infarction; (ii) evidence of non-obstructive coronary arteries on angiography; (iii) no clinically overt specific cause for the acute presentation ( 5 ). We highlight in this case report the importance of identifying and investigating for an underlying
Eka Melson, Sidra Amir, Lisa Shepherd, Samina Kauser, Bethan Freestone and Punith Kempegowda
Joanna Prokop, João Estorninho, Sara Marote, Teresa Sabino, Aida Botelho de Sousa, Eduardo Silva and Ana Agapito
(May and August 2016), which resulted in aphasia and hemiparesis. Cerebral angiography revealed vascular lesions compatible with vasculitis and stenosis of right cerebral anterior artery and left middle cerebral artery. These complications and clinical
Jonathan Brown and Luqman Sardar
preceding symptoms contributed to the fall itself; however, this is speculation and the sequence of events is difficult to establish. CT angiogram of the head showed no aneurysms, which was confirmed on cerebral catheter angiography. Her cognition during
Varalaxmi Bhavani Nannaka and Dmitry Lvovsky
spontaneous coronary vasospasm documented on angiography in a hyperthyroid patient was reported in 1979 ( 4 ). Patients with thyrotoxicosis-induced AMI are rare and almost all reported cases have been associated with Graves’ disease. We describe a very rare
Yasuhiro Oda, Masayuki Yamanouchi, Hiroki Mizuno, Rikako Hiramatsu, Tatsuya Suwabe, Junichi Hoshino, Naoki Sawa, Kenichi Ohashi, Takeshi Fujii and Yoshifumi Ubara
proliferative diabetic retinopathy was performed twice. Angina pectoris occurred at the age of 63 years; coronary angiography revealed 90% stenosis of the proximal segment of the right coronary artery, and hence, stent implantation was performed. Multiple
Julian Choi, Perin Suthakar and Farbod Farmand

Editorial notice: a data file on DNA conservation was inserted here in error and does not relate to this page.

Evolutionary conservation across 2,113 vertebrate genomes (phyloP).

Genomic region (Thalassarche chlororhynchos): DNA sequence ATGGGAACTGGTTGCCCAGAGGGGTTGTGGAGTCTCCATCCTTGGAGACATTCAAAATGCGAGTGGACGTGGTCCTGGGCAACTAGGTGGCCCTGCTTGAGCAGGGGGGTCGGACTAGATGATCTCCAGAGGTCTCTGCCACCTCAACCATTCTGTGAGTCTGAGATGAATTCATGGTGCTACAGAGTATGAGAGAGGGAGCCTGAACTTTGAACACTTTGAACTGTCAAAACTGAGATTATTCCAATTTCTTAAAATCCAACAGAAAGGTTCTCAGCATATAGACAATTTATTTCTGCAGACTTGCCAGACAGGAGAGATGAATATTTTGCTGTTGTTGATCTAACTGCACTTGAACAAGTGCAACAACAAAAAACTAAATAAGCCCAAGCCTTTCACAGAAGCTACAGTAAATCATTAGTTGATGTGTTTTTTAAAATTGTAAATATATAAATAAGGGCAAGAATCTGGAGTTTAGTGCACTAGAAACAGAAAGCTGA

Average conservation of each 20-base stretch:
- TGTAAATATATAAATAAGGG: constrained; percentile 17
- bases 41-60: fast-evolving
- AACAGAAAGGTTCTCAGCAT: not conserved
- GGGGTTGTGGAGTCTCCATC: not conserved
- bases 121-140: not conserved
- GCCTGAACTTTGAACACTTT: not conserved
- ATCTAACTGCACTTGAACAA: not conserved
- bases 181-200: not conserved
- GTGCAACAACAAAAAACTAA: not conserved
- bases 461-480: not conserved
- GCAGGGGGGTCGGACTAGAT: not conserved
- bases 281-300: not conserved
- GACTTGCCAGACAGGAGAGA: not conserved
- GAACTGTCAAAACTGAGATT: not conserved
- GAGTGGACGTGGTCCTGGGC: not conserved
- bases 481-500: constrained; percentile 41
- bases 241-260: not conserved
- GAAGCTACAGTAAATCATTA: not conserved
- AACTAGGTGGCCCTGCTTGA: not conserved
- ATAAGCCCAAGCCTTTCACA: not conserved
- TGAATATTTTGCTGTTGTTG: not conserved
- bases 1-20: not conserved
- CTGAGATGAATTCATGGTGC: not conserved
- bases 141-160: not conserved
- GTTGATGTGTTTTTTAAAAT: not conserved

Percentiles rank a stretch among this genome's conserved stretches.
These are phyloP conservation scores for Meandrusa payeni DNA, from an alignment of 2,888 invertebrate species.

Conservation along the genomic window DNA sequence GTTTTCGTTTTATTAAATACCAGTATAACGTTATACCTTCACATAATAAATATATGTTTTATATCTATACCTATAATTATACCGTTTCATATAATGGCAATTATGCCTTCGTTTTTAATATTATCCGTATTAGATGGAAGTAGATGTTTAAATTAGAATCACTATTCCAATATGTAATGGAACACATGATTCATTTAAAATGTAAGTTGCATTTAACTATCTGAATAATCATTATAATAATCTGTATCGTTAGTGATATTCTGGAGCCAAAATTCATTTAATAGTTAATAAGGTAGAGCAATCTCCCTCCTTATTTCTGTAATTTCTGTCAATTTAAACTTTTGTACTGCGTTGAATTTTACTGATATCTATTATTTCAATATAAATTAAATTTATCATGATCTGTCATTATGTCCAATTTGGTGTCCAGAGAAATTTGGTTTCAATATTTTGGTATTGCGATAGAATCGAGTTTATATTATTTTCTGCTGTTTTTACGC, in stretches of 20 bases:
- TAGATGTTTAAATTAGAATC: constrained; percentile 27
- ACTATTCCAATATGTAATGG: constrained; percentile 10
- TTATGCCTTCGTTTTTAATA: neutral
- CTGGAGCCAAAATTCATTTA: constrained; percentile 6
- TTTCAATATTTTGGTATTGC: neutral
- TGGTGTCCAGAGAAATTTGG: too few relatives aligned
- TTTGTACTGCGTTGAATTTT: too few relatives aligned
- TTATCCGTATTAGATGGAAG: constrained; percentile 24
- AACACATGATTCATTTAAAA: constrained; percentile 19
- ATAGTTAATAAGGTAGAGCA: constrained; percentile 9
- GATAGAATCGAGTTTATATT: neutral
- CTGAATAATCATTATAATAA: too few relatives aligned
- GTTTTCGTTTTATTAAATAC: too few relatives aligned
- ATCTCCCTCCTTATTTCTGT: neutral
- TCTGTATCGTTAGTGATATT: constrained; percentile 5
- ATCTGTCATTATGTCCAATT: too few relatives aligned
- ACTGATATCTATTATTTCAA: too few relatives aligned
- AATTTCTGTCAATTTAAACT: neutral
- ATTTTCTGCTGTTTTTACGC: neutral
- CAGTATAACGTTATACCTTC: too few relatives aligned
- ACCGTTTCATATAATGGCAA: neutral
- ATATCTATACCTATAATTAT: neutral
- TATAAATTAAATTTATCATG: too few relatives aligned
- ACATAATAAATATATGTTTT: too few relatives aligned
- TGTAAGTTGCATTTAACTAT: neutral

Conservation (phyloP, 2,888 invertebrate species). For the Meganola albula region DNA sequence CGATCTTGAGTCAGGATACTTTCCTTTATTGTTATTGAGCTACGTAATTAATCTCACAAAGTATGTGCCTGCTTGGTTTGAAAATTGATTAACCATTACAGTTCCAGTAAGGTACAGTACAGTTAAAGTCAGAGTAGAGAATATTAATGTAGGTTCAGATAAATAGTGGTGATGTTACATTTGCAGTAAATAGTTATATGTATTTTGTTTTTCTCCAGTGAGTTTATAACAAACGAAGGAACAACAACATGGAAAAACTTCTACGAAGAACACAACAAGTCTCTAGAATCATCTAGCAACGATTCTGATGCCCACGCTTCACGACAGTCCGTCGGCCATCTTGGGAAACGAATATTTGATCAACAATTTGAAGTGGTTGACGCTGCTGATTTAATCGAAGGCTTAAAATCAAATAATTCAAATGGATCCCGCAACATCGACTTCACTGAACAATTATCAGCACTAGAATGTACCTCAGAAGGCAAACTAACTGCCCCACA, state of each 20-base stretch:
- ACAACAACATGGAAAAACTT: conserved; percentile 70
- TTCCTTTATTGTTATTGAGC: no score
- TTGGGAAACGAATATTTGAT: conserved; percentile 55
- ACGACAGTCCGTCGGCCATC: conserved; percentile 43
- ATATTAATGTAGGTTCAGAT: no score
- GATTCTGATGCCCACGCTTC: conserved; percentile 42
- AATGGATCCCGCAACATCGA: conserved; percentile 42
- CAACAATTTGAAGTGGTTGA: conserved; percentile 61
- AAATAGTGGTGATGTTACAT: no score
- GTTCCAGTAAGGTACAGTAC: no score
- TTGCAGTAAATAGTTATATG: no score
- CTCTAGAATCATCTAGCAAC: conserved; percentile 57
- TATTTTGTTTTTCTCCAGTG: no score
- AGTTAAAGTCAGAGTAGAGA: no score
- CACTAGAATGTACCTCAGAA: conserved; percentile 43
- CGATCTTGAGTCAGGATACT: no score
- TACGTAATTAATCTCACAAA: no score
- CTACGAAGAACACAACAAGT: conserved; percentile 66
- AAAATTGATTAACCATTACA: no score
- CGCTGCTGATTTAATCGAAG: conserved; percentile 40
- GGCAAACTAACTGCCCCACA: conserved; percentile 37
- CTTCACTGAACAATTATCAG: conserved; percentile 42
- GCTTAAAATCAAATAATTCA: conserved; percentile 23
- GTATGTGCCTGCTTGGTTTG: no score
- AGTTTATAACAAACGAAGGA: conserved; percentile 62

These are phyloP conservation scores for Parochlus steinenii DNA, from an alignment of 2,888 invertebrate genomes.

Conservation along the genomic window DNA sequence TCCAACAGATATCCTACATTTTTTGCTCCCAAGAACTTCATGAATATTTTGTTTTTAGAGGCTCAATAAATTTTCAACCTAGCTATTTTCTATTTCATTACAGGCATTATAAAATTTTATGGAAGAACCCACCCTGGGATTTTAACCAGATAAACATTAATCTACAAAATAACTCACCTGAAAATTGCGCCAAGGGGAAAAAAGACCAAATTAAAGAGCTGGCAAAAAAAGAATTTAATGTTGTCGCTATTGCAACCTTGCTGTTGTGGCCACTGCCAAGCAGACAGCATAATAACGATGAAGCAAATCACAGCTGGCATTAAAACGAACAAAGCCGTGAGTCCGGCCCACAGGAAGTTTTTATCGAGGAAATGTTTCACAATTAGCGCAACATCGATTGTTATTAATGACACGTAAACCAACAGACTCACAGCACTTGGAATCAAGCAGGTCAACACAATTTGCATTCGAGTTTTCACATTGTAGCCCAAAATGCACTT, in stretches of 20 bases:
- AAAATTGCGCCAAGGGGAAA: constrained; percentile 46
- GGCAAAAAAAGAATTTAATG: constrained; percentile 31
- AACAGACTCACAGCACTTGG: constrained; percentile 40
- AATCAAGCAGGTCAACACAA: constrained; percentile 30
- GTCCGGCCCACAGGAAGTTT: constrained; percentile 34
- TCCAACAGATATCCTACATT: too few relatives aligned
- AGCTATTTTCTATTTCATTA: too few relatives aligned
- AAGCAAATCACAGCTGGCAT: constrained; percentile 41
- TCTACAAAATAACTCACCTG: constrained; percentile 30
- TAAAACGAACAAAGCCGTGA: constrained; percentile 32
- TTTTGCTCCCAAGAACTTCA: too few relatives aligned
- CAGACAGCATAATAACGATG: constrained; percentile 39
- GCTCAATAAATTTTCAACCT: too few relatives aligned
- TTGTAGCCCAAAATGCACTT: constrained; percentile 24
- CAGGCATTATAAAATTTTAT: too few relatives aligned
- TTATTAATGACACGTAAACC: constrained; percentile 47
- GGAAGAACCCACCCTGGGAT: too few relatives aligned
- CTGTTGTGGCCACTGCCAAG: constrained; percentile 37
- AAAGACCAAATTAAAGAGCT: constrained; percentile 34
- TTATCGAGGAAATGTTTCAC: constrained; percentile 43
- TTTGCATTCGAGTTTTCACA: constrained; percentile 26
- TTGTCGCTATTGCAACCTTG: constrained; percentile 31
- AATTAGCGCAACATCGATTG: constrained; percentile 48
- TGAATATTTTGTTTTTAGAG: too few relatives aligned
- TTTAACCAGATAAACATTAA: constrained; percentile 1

’ appearance on angiography. Stenotic lesions in MMD are described to have intimal fibrocellular thickening, expansion of elastic lamina and attenuation of media. MMVs vary morphologically as dilated arteries with thin walls or thickened walls with stenosis and
Ana Gonçalves Ferreira, Tiago Nunes da Silva, Sofia Alegria, Maria Carlos Cordeiro and Jorge Portugal
dysfunction. In this setting, an emergency coronary angiography was performed and revealed the already known 90% LAD artery occlusion that was not treated in 2001 and now treated with angioplasty/stenting. After the procedure, he became more hypotensive (BP 90
J K Witczak, N Ubaysekara, R Ravindran, S Rice, Z Yousef and L D Premawardhana
TRAb: 9.3. At time of decompensation Echocardiography revealed features of severe dilated cardiomyopathy (DCM) with a left ventricular EF of 12% and spherical heart geometry ( Fig. 1 ). Comprehensive investigations (including coronary angiography
M S Draman, H Thabit, T J Kiernan, J O'Neill, S Sreenan and J H McDermott
Silent myocardial ischaemia (SMI), defined as objective evidence of myocardial ischaemia in the absence of symptoms, has important clinical implications for the patient with coronary artery disease. We present a dramatic case of SMI in a diabetes patient who attended annual review clinic with ST elevation myocardial infarction. His troponin was normal on admission but raised to 10.7 ng/ml (normal <0.5) when repeated the next day. His angiogram showed diffused coronary artery disease. We here discuss the implications of silent ischaemia for the patient and for the physician caring for patients with diabetes.
- Silent myocardial ischaemia (SMI) is an important clinical entity.
- SMI is common and occurs with increased frequency in patients with diabetes.
- SMI is an independent predictor of mortality.
- Recognition may lead to early intervention.
Anita Kuriya, David V Morris and Michael H Dahan
Cerebral vascular accidents are caused by vasospasm when induced by preeclampsia or by dopamine agonists. However, six arteries nourish the pituitary and prevent against vasospasm-induced damage, which up until now has not been thought to occur. Bromocriptine was used to arrest lactation in a 31-year-old with secondary amenorrhea following preeclampsia and fetal demise at 28 weeks gestation. Tests and history revealed panhypopituitarism not associated with hemorrhage or mass infarction but instead caused by vasospasm. The present study is the first report of pituitary damage from a non-hemorrhagic, vaso-occlusive event in the literature. In keeping with Sheehan's and Simon's syndromes, we have named pituitary damage resulting from vaso-occlusion as Dahan's syndrome, and a literature review suggests that it may be a common and previously overlooked disorder.
- Vasospasm can cause damage to the pituitary gland, although it was not previously believed to do so.
- Preeclampsia and the use of a dopamine agonist, particularly in the peripartum state, may trigger vasospasm.
- Vasospasm resulting from dopamine agonists may be a common cause of injury to the pituitary gland, and it may have been overlooked in the past.